A big thank you to Sara Mitchell ( @sbmitche ) for chatting with us about sexual harassment, assault, and the #MeToo hashtag that went around Twitter last week.
IR Bitch: Hi, Sara! Thanks for joining us. We really liked your comments on our #MeToo post. What do you think about #MeToo generally?
Sara Mitchell: On the positive side, I like how it raises awareness of women’s experiences with sexual assault and sexual harassment and shows how widespread these experiences are for women. On the negative side, though, I found it problematic to equate sexual assault and sexual harassment in the copy and paste statement. There is a distribution of assault/harassment experiences and the general statement dilutes that. I have worked with students and colleagues who experienced sexual assault and rape and those issues have been extremely challenging for me to handle as a female mentor.
IRB: I definitely agree. Harassment and assault aren’t the same. I also think it’s problematic to make a spectacle out of harassment or assault. Hearing people’s stories is good for context, but also can feel kind of voyeuristic, I guess? And women who don’t feel comfortable sharing (either they’re shy, or maybe their experience is so personal and traumatic that they don’t want to “go public”) could feel strangely left out, as odd as that seems
SM: Yes I agree. It puts pressure on women who have experienced awful things to share them, even though that could be a traumatic experience.
Americanist Bitch: I would tend to agree with your statement about hard it is to confront these issues, even for women. For us Bitches, one of us has been assaulted, while the other has been harassed. It was tough conversation between us- both that the assaulted Bitch felt like she had to tell her story, and for the other Bitch who had trouble coming up with what to say.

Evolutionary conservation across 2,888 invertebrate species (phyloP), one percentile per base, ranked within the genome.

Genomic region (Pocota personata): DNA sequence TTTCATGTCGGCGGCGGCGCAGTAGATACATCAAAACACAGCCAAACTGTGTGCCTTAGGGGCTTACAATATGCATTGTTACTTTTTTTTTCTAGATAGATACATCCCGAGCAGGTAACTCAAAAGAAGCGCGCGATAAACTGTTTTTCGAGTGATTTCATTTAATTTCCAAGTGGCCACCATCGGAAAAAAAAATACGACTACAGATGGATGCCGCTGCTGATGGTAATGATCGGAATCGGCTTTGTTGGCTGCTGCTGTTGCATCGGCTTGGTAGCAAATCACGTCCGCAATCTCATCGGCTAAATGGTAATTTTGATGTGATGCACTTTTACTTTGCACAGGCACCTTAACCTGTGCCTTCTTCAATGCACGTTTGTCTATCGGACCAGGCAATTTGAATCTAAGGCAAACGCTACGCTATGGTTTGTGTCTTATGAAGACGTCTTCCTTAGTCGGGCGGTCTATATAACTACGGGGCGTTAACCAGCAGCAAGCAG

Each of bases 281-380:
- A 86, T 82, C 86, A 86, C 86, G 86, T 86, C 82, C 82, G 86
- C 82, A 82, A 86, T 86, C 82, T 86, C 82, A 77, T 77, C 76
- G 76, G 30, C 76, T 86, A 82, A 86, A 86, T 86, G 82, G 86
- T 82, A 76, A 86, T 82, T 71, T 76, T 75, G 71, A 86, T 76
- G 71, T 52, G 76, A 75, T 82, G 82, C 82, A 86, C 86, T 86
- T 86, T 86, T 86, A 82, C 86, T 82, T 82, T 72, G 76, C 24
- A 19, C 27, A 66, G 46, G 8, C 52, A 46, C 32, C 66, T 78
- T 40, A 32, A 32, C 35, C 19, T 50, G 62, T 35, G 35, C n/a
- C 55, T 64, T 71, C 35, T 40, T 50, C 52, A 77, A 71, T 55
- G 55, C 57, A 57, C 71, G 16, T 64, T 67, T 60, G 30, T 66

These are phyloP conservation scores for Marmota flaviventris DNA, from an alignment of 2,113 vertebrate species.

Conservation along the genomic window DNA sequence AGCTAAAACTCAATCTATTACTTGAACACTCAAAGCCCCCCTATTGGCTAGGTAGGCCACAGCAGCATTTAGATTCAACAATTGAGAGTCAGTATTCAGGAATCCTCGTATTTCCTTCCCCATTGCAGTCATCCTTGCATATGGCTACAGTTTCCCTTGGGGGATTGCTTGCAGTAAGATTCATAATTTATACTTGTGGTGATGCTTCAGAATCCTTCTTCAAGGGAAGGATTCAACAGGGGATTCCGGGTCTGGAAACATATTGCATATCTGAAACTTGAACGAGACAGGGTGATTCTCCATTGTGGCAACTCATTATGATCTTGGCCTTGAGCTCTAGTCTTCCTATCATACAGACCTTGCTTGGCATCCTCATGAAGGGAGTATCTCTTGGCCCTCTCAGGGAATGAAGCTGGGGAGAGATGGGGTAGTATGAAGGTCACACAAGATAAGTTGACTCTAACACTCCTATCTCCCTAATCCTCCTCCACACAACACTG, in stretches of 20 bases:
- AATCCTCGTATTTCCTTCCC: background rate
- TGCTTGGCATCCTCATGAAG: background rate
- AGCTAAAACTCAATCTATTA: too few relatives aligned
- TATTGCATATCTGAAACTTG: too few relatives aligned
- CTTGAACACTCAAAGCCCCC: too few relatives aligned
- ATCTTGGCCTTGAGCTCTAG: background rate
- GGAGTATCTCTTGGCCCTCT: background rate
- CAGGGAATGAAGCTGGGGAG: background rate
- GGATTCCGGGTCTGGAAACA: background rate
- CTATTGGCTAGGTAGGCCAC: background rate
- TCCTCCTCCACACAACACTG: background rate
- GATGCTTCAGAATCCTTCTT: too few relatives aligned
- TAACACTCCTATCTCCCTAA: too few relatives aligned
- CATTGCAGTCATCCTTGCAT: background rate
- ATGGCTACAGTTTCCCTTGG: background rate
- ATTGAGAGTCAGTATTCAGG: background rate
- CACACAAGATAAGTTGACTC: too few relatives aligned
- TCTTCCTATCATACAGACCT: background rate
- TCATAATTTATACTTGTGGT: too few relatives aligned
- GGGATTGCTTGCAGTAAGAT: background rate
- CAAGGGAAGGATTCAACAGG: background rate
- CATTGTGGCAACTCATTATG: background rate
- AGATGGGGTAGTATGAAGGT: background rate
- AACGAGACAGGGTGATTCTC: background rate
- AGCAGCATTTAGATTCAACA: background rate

SM: I didn’t post anything because I feel like my experiences, while unpleasant on the harassment side, do not compare with the experiences of my students and friends who have been raped/assaulted. I was not comfortable putting myself in the same category.
I have seen how rape destroys women’s lives and felt powerless to help.
AB: Yes, I get that. There are situations where men just need to be more aware/cognizant of sexism – many times harassment or sexism in the workplace can be corrected with some education – awareness that they’re creating a sexist or unwelcoming environment Assault and rape require a totally different “fix”
SM: Yes. At the same time, the harassment end of the spectrum is something we can address more easily in academia.
IRB: So what about the critique that #MeToo is still keeping the focus of the conversation on the women who experience harassment or assault, and not on the men who do it? Women “get harassed” or women “are raped.” Passive voice, as though it’s just happening.
SM: Yes we need to shift the conversation to the assaulters/harassers. But the first step is education which does require victims to have voice. Because several women in my department published research on gender issues in academia and engaged in mentoring programs, this helped convince some of my male colleagues to become more active allies.
AB: How did that affect tenure and promotion discussions? Generally, “gender issues” are not a prestigious field to research in political science.
SM: Most women working on the issues were already tenured, but I am fortunate to work in a place that values research on gender/race/ethnicity/etc.
IRB: our last question is – what strategies would you offer young, untenured women in the discipline to navigate a world where #MeToo is still needed, where women still aren’t believed? What can WE do personally?
SM: First, I would keep a record of anything that happens in an academic setting that constitutes harassment or assault (including dates/places/events). Second, reach out to your department chair, dean, or ombudsman office if something happens. Don’t just let harassment continue unchecked. Third, find tenured allies in your department or other departments on campus that can serve as your advocates. Finally, it is important to pay it forward once you are tenured, help junior women navigate these difficult issues.
AB: That last step is one of the most important ones! Well, thanks so much for contributing this conversation. We could probably go on for hours, but at least we have a good place to start 🙂